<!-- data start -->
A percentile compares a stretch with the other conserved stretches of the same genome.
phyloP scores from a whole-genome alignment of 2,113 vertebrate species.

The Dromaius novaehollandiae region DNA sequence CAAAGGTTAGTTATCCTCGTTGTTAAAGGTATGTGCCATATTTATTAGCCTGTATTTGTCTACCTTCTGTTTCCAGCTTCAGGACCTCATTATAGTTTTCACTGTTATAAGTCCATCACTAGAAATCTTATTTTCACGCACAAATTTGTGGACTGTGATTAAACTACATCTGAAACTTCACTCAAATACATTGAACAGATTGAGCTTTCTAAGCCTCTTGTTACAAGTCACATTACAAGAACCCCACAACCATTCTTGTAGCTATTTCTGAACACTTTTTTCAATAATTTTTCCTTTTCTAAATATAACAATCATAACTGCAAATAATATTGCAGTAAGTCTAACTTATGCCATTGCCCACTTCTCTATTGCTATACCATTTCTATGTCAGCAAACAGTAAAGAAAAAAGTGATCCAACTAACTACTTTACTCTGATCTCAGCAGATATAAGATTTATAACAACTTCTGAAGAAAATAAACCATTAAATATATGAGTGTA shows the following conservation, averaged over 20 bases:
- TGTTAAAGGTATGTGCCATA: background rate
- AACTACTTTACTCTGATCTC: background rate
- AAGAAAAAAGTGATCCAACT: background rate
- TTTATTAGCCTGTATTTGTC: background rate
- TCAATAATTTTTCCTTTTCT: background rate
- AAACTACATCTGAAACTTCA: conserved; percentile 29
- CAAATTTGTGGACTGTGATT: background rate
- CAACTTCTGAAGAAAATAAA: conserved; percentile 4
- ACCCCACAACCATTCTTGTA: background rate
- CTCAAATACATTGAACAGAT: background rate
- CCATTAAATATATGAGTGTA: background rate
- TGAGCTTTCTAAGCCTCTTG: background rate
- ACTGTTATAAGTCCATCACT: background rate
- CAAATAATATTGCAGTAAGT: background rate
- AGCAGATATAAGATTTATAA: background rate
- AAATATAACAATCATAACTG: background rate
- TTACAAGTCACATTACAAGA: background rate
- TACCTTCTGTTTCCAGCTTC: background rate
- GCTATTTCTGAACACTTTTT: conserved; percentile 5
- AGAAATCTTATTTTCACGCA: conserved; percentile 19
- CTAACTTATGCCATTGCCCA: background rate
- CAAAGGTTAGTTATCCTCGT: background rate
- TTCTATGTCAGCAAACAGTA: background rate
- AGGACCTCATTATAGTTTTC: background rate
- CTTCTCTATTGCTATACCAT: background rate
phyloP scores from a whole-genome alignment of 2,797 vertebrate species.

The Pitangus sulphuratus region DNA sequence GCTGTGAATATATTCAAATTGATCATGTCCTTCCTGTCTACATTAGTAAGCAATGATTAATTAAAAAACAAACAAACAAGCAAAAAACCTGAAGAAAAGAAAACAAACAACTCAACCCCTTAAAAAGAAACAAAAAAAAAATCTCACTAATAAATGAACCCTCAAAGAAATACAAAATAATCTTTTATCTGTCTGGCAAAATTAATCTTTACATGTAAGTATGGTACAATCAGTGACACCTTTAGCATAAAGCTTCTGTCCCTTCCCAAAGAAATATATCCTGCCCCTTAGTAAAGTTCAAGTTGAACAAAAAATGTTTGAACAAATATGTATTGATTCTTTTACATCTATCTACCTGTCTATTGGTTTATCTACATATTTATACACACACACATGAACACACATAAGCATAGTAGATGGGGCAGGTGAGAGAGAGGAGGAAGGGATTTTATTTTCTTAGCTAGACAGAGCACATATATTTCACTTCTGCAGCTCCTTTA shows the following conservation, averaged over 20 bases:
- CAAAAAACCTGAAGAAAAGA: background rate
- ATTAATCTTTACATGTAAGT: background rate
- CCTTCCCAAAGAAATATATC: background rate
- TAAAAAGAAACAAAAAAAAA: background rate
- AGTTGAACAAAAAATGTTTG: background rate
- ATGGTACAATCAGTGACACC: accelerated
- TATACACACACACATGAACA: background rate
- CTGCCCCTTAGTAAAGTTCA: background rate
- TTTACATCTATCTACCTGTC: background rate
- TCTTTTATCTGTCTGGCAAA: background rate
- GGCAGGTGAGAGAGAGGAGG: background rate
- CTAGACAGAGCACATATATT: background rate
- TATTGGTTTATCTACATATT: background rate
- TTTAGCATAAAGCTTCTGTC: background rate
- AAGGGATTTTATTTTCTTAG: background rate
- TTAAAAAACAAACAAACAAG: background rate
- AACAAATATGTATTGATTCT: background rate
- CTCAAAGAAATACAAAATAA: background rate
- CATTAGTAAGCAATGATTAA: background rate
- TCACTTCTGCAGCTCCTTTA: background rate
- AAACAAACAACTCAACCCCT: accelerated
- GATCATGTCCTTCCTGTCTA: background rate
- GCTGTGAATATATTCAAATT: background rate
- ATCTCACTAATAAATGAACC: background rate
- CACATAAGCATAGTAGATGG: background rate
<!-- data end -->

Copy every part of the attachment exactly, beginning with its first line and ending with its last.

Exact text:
A percentile compares a stretch with the other conserved stretches of the same genome.
phyloP scores from a whole-genome alignment of 2,113 vertebrate species.

The Dromaius novaehollandiae region DNA sequence CAAAGGTTAGTTATCCTCGTTGTTAAAGGTATGTGCCATATTTATTAGCCTGTATTTGTCTACCTTCTGTTTCCAGCTTCAGGACCTCATTATAGTTTTCACTGTTATAAGTCCATCACTAGAAATCTTATTTTCACGCACAAATTTGTGGACTGTGATTAAACTACATCTGAAACTTCACTCAAATACATTGAACAGATTGAGCTTTCTAAGCCTCTTGTTACAAGTCACATTACAAGAACCCCACAACCATTCTTGTAGCTATTTCTGAACACTTTTTTCAATAATTTTTCCTTTTCTAAATATAACAATCATAACTGCAAATAATATTGCAGTAAGTCTAACTTATGCCATTGCCCACTTCTCTATTGCTATACCATTTCTATGTCAGCAAACAGTAAAGAAAAAAGTGATCCAACTAACTACTTTACTCTGATCTCAGCAGATATAAGATTTATAACAACTTCTGAAGAAAATAAACCATTAAATATATGAGTGTA shows the following conservation, averaged over 20 bases:
- TGTTAAAGGTATGTGCCATA: background rate
- AACTACTTTACTCTGATCTC: background rate
- AAGAAAAAAGTGATCCAACT: background rate
- TTTATTAGCCTGTATTTGTC: background rate
- TCAATAATTTTTCCTTTTCT: background rate
- AAACTACATCTGAAACTTCA: conserved; percentile 29
- CAAATTTGTGGACTGTGATT: background rate
- CAACTTCTGAAGAAAATAAA: conserved; percentile 4
- ACCCCACAACCATTCTTGTA: background rate
- CTCAAATACATTGAACAGAT: background rate
- CCATTAAATATATGAGTGTA: background rate
- TGAGCTTTCTAAGCCTCTTG: background rate
- ACTGTTATAAGTCCATCACT: background rate
- CAAATAATATTGCAGTAAGT: background rate
- AGCAGATATAAGATTTATAA: background rate
- AAATATAACAATCATAACTG: background rate
- TTACAAGTCACATTACAAGA: background rate
- TACCTTCTGTTTCCAGCTTC: background rate
- GCTATTTCTGAACACTTTTT: conserved; percentile 5
- AGAAATCTTATTTTCACGCA: conserved; percentile 19
- CTAACTTATGCCATTGCCCA: background rate
- CAAAGGTTAGTTATCCTCGT: background rate
- TTCTATGTCAGCAAACAGTA: background rate
- AGGACCTCATTATAGTTTTC: background rate
- CTTCTCTATTGCTATACCAT: background rate
phyloP scores from a whole-genome alignment of 2,797 vertebrate species.

The Pitangus sulphuratus region DNA sequence GCTGTGAATATATTCAAATTGATCATGTCCTTCCTGTCTACATTAGTAAGCAATGATTAATTAAAAAACAAACAAACAAGCAAAAAACCTGAAGAAAAGAAAACAAACAACTCAACCCCTTAAAAAGAAACAAAAAAAAAATCTCACTAATAAATGAACCCTCAAAGAAATACAAAATAATCTTTTATCTGTCTGGCAAAATTAATCTTTACATGTAAGTATGGTACAATCAGTGACACCTTTAGCATAAAGCTTCTGTCCCTTCCCAAAGAAATATATCCTGCCCCTTAGTAAAGTTCAAGTTGAACAAAAAATGTTTGAACAAATATGTATTGATTCTTTTACATCTATCTACCTGTCTATTGGTTTATCTACATATTTATACACACACACATGAACACACATAAGCATAGTAGATGGGGCAGGTGAGAGAGAGGAGGAAGGGATTTTATTTTCTTAGCTAGACAGAGCACATATATTTCACTTCTGCAGCTCCTTTA shows the following conservation, averaged over 20 bases:
- CAAAAAACCTGAAGAAAAGA: background rate
- ATTAATCTTTACATGTAAGT: background rate
- CCTTCCCAAAGAAATATATC: background rate
- TAAAAAGAAACAAAAAAAAA: background rate
- AGTTGAACAAAAAATGTTTG: background rate
- ATGGTACAATCAGTGACACC: accelerated
- TATACACACACACATGAACA: background rate
- CTGCCCCTTAGTAAAGTTCA: background rate
- TTTACATCTATCTACCTGTC: background rate
- TCTTTTATCTGTCTGGCAAA: background rate
- GGCAGGTGAGAGAGAGGAGG: background rate
- CTAGACAGAGCACATATATT: background rate
- TATTGGTTTATCTACATATT: background rate
- TTTAGCATAAAGCTTCTGTC: background rate
- AAGGGATTTTATTTTCTTAG: background rate
- TTAAAAAACAAACAAACAAG: background rate
- AACAAATATGTATTGATTCT: background rate
- CTCAAAGAAATACAAAATAA: background rate
- CATTAGTAAGCAATGATTAA: background rate
- TCACTTCTGCAGCTCCTTTA: background rate
- AAACAAACAACTCAACCCCT: accelerated
- GATCATGTCCTTCCTGTCTA: background rate
- GCTGTGAATATATTCAAATT: background rate
- ATCTCACTAATAAATGAACC: background rate
- CACATAAGCATAGTAGATGG: background rate